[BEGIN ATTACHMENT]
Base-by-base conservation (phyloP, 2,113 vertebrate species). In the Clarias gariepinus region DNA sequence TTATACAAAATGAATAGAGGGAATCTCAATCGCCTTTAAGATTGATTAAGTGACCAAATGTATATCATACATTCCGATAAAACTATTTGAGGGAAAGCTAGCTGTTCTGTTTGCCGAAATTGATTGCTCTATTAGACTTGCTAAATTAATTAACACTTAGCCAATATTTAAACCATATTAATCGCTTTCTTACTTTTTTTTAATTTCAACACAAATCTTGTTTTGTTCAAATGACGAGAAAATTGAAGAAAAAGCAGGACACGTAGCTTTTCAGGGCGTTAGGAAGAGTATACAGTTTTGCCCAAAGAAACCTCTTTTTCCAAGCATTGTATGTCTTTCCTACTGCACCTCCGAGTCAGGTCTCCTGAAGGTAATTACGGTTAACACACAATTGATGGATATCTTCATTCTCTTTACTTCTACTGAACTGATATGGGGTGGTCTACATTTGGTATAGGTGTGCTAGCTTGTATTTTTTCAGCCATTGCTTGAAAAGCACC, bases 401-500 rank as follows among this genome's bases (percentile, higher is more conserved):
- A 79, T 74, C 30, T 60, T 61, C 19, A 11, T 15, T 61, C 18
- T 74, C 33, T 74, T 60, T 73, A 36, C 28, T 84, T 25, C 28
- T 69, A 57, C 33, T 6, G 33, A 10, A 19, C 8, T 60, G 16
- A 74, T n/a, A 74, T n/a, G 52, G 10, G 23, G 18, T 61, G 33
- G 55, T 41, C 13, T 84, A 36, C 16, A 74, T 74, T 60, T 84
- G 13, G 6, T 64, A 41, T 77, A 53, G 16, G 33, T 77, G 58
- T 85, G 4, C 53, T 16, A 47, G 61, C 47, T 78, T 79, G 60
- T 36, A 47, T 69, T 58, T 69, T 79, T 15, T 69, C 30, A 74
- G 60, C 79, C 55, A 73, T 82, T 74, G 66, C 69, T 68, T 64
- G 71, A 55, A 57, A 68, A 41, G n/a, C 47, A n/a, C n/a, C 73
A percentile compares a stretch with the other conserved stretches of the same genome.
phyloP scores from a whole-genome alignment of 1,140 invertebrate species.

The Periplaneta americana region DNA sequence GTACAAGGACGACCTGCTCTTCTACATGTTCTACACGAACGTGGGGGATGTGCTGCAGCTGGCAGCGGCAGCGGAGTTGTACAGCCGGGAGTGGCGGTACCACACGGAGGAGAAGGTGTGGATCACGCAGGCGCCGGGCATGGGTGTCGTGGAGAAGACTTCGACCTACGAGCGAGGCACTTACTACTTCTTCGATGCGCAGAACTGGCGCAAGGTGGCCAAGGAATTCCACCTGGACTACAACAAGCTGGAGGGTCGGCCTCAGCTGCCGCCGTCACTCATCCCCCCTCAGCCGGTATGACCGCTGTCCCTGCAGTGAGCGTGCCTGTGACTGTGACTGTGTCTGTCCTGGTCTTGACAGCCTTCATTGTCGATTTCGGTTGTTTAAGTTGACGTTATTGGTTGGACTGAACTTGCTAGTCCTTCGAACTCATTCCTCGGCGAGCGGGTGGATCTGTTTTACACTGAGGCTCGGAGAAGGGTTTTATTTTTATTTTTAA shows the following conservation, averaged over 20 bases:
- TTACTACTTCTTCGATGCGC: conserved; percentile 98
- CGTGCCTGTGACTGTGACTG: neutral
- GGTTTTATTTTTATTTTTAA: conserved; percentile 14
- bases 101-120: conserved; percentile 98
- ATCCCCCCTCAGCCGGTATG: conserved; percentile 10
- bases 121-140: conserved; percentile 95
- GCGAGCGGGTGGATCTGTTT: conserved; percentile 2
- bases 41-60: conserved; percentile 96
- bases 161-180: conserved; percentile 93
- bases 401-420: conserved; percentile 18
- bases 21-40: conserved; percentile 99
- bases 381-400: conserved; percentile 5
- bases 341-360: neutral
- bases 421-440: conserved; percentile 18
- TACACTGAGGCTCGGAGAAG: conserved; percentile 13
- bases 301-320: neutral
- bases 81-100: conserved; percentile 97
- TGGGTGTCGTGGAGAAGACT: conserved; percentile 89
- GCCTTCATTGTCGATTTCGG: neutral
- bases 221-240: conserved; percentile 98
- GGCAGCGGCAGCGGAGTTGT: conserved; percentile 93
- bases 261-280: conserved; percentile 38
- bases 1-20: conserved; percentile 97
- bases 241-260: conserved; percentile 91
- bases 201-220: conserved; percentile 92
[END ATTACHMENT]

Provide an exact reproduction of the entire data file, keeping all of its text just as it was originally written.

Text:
Base-by-base conservation (phyloP, 2,113 vertebrate species). In the Clarias gariepinus region DNA sequence TTATACAAAATGAATAGAGGGAATCTCAATCGCCTTTAAGATTGATTAAGTGACCAAATGTATATCATACATTCCGATAAAACTATTTGAGGGAAAGCTAGCTGTTCTGTTTGCCGAAATTGATTGCTCTATTAGACTTGCTAAATTAATTAACACTTAGCCAATATTTAAACCATATTAATCGCTTTCTTACTTTTTTTTAATTTCAACACAAATCTTGTTTTGTTCAAATGACGAGAAAATTGAAGAAAAAGCAGGACACGTAGCTTTTCAGGGCGTTAGGAAGAGTATACAGTTTTGCCCAAAGAAACCTCTTTTTCCAAGCATTGTATGTCTTTCCTACTGCACCTCCGAGTCAGGTCTCCTGAAGGTAATTACGGTTAACACACAATTGATGGATATCTTCATTCTCTTTACTTCTACTGAACTGATATGGGGTGGTCTACATTTGGTATAGGTGTGCTAGCTTGTATTTTTTCAGCCATTGCTTGAAAAGCACC, bases 401-500 rank as follows among this genome's bases (percentile, higher is more conserved):
- A 79, T 74, C 30, T 60, T 61, C 19, A 11, T 15, T 61, C 18
- T 74, C 33, T 74, T 60, T 73, A 36, C 28, T 84, T 25, C 28
- T 69, A 57, C 33, T 6, G 33, A 10, A 19, C 8, T 60, G 16
- A 74, T n/a, A 74, T n/a, G 52, G 10, G 23, G 18, T 61, G 33
- G 55, T 41, C 13, T 84, A 36, C 16, A 74, T 74, T 60, T 84
- G 13, G 6, T 64, A 41, T 77, A 53, G 16, G 33, T 77, G 58
- T 85, G 4, C 53, T 16, A 47, G 61, C 47, T 78, T 79, G 60
- T 36, A 47, T 69, T 58, T 69, T 79, T 15, T 69, C 30, A 74
- G 60, C 79, C 55, A 73, T 82, T 74, G 66, C 69, T 68, T 64
- G 71, A 55, A 57, A 68, A 41, G n/a, C 47, A n/a, C n/a, C 73
A percentile compares a stretch with the other conserved stretches of the same genome.
phyloP scores from a whole-genome alignment of 1,140 invertebrate species.

The Periplaneta americana region DNA sequence GTACAAGGACGACCTGCTCTTCTACATGTTCTACACGAACGTGGGGGATGTGCTGCAGCTGGCAGCGGCAGCGGAGTTGTACAGCCGGGAGTGGCGGTACCACACGGAGGAGAAGGTGTGGATCACGCAGGCGCCGGGCATGGGTGTCGTGGAGAAGACTTCGACCTACGAGCGAGGCACTTACTACTTCTTCGATGCGCAGAACTGGCGCAAGGTGGCCAAGGAATTCCACCTGGACTACAACAAGCTGGAGGGTCGGCCTCAGCTGCCGCCGTCACTCATCCCCCCTCAGCCGGTATGACCGCTGTCCCTGCAGTGAGCGTGCCTGTGACTGTGACTGTGTCTGTCCTGGTCTTGACAGCCTTCATTGTCGATTTCGGTTGTTTAAGTTGACGTTATTGGTTGGACTGAACTTGCTAGTCCTTCGAACTCATTCCTCGGCGAGCGGGTGGATCTGTTTTACACTGAGGCTCGGAGAAGGGTTTTATTTTTATTTTTAA shows the following conservation, averaged over 20 bases:
- TTACTACTTCTTCGATGCGC: conserved; percentile 98
- CGTGCCTGTGACTGTGACTG: neutral
- GGTTTTATTTTTATTTTTAA: conserved; percentile 14
- bases 101-120: conserved; percentile 98
- ATCCCCCCTCAGCCGGTATG: conserved; percentile 10
- bases 121-140: conserved; percentile 95
- GCGAGCGGGTGGATCTGTTT: conserved; percentile 2
- bases 41-60: conserved; percentile 96
- bases 161-180: conserved; percentile 93
- bases 401-420: conserved; percentile 18
- bases 21-40: conserved; percentile 99
- bases 381-400: conserved; percentile 5
- bases 341-360: neutral
- bases 421-440: conserved; percentile 18
- TACACTGAGGCTCGGAGAAG: conserved; percentile 13
- bases 301-320: neutral
- bases 81-100: conserved; percentile 97
- TGGGTGTCGTGGAGAAGACT: conserved; percentile 89
- GCCTTCATTGTCGATTTCGG: neutral
- bases 221-240: conserved; percentile 98
- GGCAGCGGCAGCGGAGTTGT: conserved; percentile 93
- bases 261-280: conserved; percentile 38
- bases 1-20: conserved; percentile 97
- bases 241-260: conserved; percentile 91
- bases 201-220: conserved; percentile 92